Monday, January 05, 2009

More Trahanas

In an earlier post, Peasant Food Fusion (Dec. 22, 200), I expressed my excitement (and bizarre need to experiment) with the Greek staple of trahanas. Since that posting, I've received many emails from Greek friends with stories and personal memories about trahanas, confirming the magical place it holds in the Modern Greek consciousness. It is the grain that best encapsulates Greece's unique process of urbanization. Rural Greeks of the 1960s migrated to Athens en mass, but they never left the village; they returned for holidays, voting, etc. In the same way, Greek immigrants maintained an emotional connection to their homeland that few ethnic groups have sustained in the United States. A large number of Greek immigrants of the 1900-1920s even returned to the homeland, see Theodore Saloutos, They Remember America: The Story of Repatriated Greek-Americans (Berkeley, 1956).

I remain optimistic about the survival of Greece's culinary tradition into the 21st century without it becoming elitist, the way that French and Italian (but not Spanish or Central European) cuisines have been commodified. Greece has been rediscovering its culinary past that was twice flattened in the 1920s and in the 1950s. The first suppresion began in 1910 with Nikolaos Tselementes' publication of the first cookbook written for an audience of urbanized housewives. This is typical to the genre internationally; cookbooks become important only after the oral transmission from generation to generation is under threat. Down to this day, the word "tselementes" in Greeks means "cookbook." Like the linguistic katharevousa, Tselementes purified Greek cooking from traces of Ottomaness by injecting Frenchness. Mousaka and pastitsio came into being, dishes lavishly covered with the uber-French bechamel cream sauce. The second flattening occurred in the 1950s with mass tourism and the need to export a manufactured Greek essence. Tourists arrived with specific dishes in mind, and Greek restauranters (many of whom only served foreign crowds) provided in unitary flare. The wave of culinary rediscovery can be seen in the revival of ouzeries, accompanied by a new focus on Greek wines, and oinothekes. The Greek wine craze seems to have evern caught up in the United States, see Eric Azimov, "Wines of the Times: Crisp, Refreshing and Greek," New York Times (Aug. 6, 2008). Food writers Aglaia Kremezi and Diane Kochilas are the best guides for the Greek food renaissance that Tselementes and tourism once suppresed. Kochilas, a Greek American, shows the cultural depth of the Greek omogeneia.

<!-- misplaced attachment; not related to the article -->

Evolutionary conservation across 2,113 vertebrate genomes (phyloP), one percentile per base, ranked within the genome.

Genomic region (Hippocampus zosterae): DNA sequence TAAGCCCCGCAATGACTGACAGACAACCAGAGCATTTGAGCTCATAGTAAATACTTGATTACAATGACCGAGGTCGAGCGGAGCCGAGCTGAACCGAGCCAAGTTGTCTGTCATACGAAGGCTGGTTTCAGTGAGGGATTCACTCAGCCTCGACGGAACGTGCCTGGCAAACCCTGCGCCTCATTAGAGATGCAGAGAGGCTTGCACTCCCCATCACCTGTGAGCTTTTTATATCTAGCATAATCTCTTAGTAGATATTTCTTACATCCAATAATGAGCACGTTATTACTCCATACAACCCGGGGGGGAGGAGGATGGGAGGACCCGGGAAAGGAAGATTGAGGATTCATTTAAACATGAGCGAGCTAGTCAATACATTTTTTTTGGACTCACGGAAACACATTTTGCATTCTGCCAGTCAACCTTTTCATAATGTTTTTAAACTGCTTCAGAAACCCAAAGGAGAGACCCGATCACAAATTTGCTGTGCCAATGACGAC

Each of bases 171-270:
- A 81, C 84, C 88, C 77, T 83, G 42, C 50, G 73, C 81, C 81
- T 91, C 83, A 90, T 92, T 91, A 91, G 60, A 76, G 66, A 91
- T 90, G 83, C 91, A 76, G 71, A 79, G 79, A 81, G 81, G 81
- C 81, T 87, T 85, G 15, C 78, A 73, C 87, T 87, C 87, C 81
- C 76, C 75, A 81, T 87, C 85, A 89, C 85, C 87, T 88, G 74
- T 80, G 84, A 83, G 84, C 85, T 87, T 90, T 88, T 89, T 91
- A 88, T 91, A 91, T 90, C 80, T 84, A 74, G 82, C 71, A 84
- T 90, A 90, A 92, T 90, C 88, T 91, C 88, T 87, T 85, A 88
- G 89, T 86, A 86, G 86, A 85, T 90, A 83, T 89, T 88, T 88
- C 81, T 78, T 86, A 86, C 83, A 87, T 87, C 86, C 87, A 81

Going back to trahanas, I would like to share a comment that Nassos Papalexandrou sent to me via email. I know Nassos through Amy Papalexandrou (a fellow classicist-Byzantinist plus trans-national couple). It was by great surprise to learn last summer that Nassos' maternal family is from the same region as my paternal family. In other words, we are symptatriotes. Nassos is a professor of Classics at UT Austin and has just written a wonderful essay on a Cypriot mosque, see "Hala Sultan Tekke, Cyprus: An Elusive Landscape of Sacredness in a Liminal Context," Journal of Modern Greek Studies 26 (2008) 251-281. Bill Caraher's blog brought this article to my attention.

From Nassos Papalexandrou
January 2, 2009

"Re. Trahanas: your piece brought up lots of my childhood memories: in my mother's place, also in Fthiotis (now: Pelasgia formerly Gardiki Kremastis Larissis), the annual making of Trahanas was a communal undertaking (precisely like making soap or chilopittes), with several women getting together, sharing labor, tools (e.g. the cauldron, "kazani"), materials, and the end product: I relished the still wet pieces, creamy and very tasteful, as they were laid out to dry and very often I earned my samplings by playing guard against cats and other interested predators. In my father's place, in Bardounia of Lakedaimon (Petrina, also known for its Paleologan tower-"o pyrgos tou Koutoupi" with which I presume you are very familiar) , they make a different king of Trahana: they fry it so that it makes a pudding-like substance (like deep fried beans) which is sweet and sour at the same time. The Stereoelladitiko makes great soup (my mom still calls it "chelos"), especially when cooked with chicken or in chicken stock instead of water--do try it with a bit of tomato (my mother's version of "comfort food") !!!!"

On a later email communication, Nassos also passed on his mother's special recipe

From Nassos Papalexandrou
January 13, 2009

"you saute some finely chopped onions in olive oil, you add some freshly pulped tomato (crushed or puree would do), you bring to a boil, add trahans, salt and pepper, and hten you let it boil till it becomes thick (να χιλώσει). It also works well if you add trahanas on the stock of kotopoulo kokkinisto."

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Kostis Kourelis

Philadelphia, PA, United States